Furthermore, it highlighted the fact that fiat currencies are often better tools for obscuring criminal activity than bitcoin is.

    “A currently serving official at the [Commodity Futures Trading Commission] added that it ‘is easier for law enforcement to trace illicit activity using Bitcoin than it is to trace cross-border illegal activity using traditional banking transactions, and far easier than cash transactions,’” according to the report.

    And, Despite the fact that some regulators and news outlets have highlighted the potential for cryptocurrencies like bitcoin to be used as media for financing terrorism, this report found the contrary.

    “On the key issue of terrorist financing, [a] former CIA terrorism expert was quoted as saying that ‘the hype is much greater than the reality and that cryptocurrency is not yet an important platform for terrorist organizations,’” per the report.

    Finally, the authors of the report asked themselves the question: “In light of the conclusions we have reached, why do we see such alarmist statements and articles about the threat posed by Bitcoin?”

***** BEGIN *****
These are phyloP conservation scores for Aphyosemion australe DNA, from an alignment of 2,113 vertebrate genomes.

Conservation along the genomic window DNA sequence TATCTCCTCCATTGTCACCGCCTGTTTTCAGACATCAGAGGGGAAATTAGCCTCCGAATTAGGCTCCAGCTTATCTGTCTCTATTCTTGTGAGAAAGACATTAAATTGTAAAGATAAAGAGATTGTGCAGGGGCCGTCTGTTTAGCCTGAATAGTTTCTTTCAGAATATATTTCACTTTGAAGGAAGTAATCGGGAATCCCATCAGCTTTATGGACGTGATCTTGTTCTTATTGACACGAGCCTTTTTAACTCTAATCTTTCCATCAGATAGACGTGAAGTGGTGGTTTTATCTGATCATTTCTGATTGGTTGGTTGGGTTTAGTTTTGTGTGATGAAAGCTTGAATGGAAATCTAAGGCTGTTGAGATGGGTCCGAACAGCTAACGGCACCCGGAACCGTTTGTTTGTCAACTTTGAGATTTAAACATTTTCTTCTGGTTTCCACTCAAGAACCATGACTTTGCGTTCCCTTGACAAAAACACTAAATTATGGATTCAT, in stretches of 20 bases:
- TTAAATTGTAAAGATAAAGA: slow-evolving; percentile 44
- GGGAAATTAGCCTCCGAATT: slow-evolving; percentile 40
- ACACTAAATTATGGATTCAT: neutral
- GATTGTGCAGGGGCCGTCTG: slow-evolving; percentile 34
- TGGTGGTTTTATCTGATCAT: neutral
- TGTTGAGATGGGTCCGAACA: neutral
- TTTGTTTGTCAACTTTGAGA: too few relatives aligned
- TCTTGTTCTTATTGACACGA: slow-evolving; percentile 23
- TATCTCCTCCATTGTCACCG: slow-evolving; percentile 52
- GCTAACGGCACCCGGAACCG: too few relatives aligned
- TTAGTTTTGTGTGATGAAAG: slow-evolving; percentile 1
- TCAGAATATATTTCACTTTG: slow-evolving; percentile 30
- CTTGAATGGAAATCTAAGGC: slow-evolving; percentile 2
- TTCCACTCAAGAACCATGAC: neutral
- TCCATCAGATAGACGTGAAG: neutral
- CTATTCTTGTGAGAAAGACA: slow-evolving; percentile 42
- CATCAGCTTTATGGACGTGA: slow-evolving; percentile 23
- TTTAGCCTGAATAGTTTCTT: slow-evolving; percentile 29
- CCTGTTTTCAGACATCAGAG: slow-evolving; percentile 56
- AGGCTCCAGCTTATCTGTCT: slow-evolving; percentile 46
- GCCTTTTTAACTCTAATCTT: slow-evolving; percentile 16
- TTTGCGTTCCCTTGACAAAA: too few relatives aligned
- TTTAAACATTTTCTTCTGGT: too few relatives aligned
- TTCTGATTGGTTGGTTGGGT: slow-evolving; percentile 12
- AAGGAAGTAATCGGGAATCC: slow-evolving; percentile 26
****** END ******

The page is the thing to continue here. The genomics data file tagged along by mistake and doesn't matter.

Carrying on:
Firstly, the authors attributed these statements to a lack of understanding of the technology behind Bitcoin, the propensity for “bad” news to drive perception and the fact that “Bitcoin and its decentralized nature seem to pose a disruptive threat to traditional financial institutions.” 


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    Republican House Leader Wants Regulators To Embrace Bitcoin

    Republican House Leader Wants Regulators To Embrace Bitcoin
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    In a recent interview, U.S. House Minority Leader Kevin McCarthy said lawmakers should not ignore bitcoin, but understand its future role.

    While many regulators around the world hope to deny the growing importance of Bitcoin to their economies and the world at large, some in the United States have realized that the decentralized asset can no longer be ignored.

    This sentiment was shared by the Republican leader of the U.S. House of Representatives, Kevin McCarthy, who recently told CNBC that the country’s policy makers should no longer ignore Bitcoin, but embrace it.

    “They tried to ignore it to make it go away,” McCarthy said of frequent Bitcoin critics like U.S. Secretary of the Treasury Janet Yellen and CEO of JPMorgan Chase Jamie Dimon. “They should not ignore it… This is something that those who regulate, those who are in government that make policy, better start understanding what it means for the future because other countries are moving forward, especially China. I do not want America to fall behind. I want the next century to be ours, that’s why I want to look forward, not backwards and keep my head in the sand.”